In 1928, however, thanks to the efforts of the townspeople, the Kamakura Kokuhokan Treasure Hall, or Kamakura Museum, (鎌倉国宝館) was constructed to protect important cultural properties from future disasters and to display them to the public.
The Kamakura Young Men's Association (鎌倉青年会) started erecting stone monuments in 1917 to mark historic sites around town, resulting in some 77 monuments to date. In 1939, Kamakura became a city through the integration of Kamakura-machi (鎌倉町) and Koshigoe-machi(腰越町).
Present-day KamakuraIn 1948, Kamakura merged with Fukasawa-mura (深沢村) and Ofuna-machi (大船町) to become a larger city, with a population of more than 80,000.
In 1958, Kamakura proclaimed the "Declaration of a City of Peace."
Soon, Kamakura had become part of the Tokyo metropolitan area, resulting in a speeding-up of residential development. This movement had a negative impact on the environment, for many of the green tracts of land disappeared.
Realizing the necessity of taking action, the Association for the Preservation of Kamakura's Scenic Beauty (鎌倉風致保存会) was organized in 1964, and some years later, the Ancient Capital Preservation Law (古都保存法) was enacted. The measures are designed to protect historic sites and prevent any land development without permission from prefectural or municipal offices.
In 1976, the city announced a fundamental plan that set out the basic principles of the administration: to build a peaceful, culture-oriented city that was blessed with a rich cultural legacy and natural scenic environment.
Sports facilities--gymnasiums, swimming pools, and sports fields such as Fueda Park (笛田公園)--enjoy full use.
The Kanagawa Perfecture Museum of Modern Art (神奈川県立近代美術館, now the annex is only open) and Ofuna Botanical Garden of Kanagawa Prefecture (神奈川県フラワ─センタ─) also provide opportunities for learning and enjoyment.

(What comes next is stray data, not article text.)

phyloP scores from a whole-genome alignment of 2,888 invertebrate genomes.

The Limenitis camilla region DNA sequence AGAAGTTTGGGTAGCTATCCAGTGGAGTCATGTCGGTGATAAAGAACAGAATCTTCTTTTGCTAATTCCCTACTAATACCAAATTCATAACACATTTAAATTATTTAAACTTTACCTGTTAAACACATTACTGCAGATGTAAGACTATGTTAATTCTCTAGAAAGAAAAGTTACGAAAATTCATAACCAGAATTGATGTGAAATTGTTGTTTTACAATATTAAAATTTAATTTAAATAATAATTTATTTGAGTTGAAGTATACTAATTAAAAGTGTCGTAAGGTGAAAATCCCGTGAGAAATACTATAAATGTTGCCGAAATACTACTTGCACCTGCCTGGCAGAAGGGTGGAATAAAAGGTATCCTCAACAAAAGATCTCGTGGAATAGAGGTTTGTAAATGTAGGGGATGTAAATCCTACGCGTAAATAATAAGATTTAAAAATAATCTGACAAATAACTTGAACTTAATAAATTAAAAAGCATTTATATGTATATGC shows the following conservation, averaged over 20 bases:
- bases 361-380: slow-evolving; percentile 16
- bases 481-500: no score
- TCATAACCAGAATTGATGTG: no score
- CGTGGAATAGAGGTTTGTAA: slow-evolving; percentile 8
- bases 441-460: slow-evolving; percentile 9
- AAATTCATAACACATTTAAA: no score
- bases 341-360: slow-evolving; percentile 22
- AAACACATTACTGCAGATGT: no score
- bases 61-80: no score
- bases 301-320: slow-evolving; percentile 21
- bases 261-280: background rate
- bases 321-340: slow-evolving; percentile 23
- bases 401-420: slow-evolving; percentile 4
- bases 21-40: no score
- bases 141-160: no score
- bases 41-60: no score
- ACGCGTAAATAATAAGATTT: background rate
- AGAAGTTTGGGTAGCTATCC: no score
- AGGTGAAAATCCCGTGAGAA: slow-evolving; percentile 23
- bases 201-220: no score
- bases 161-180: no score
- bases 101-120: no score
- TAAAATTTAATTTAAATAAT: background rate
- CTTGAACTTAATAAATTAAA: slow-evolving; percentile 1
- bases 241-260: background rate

Kamakura has close ties with four cities as sister cities that share characteristics in one way or another. The sister cities are as follows. The first is with Nice on the Mediterranean coast. The second, formed in 1979, is with the city of Hagi (萩市) in Yamaguchi Prefecture. Hagi is famous for traditional Hagi-yaki pottery (萩焼き). The third tie is with Ueda (上田市) in Nagano Prefecture, a city that has historical sites related to Kamakura period culture. The fourth such relationship was formed in 1982 with the city of Ashikaga (足利市), said to be the birthplace of the Ashikaga family (足利家). Kamakura and these cities promote interchanges between their citizens.
In 1998 Kamakura established ties with Dunhuang (敦煌) in China as "Friendship City," where the large numbers of Buddhist statues and wall paintings in the caves attract visitors from all over the world.
In 2001, a new system under the name of "鎌倉市民親善都市交流, Kamakura Friendship Nextwork," aiming at promotion of friendship between cities, was introduced. This is different from "sister city" in that not city but citizens take initiative in their activities. The first tie-up was between the city of Weimar (ドイツ ワイマール市) in Germany and the city of Kamakura.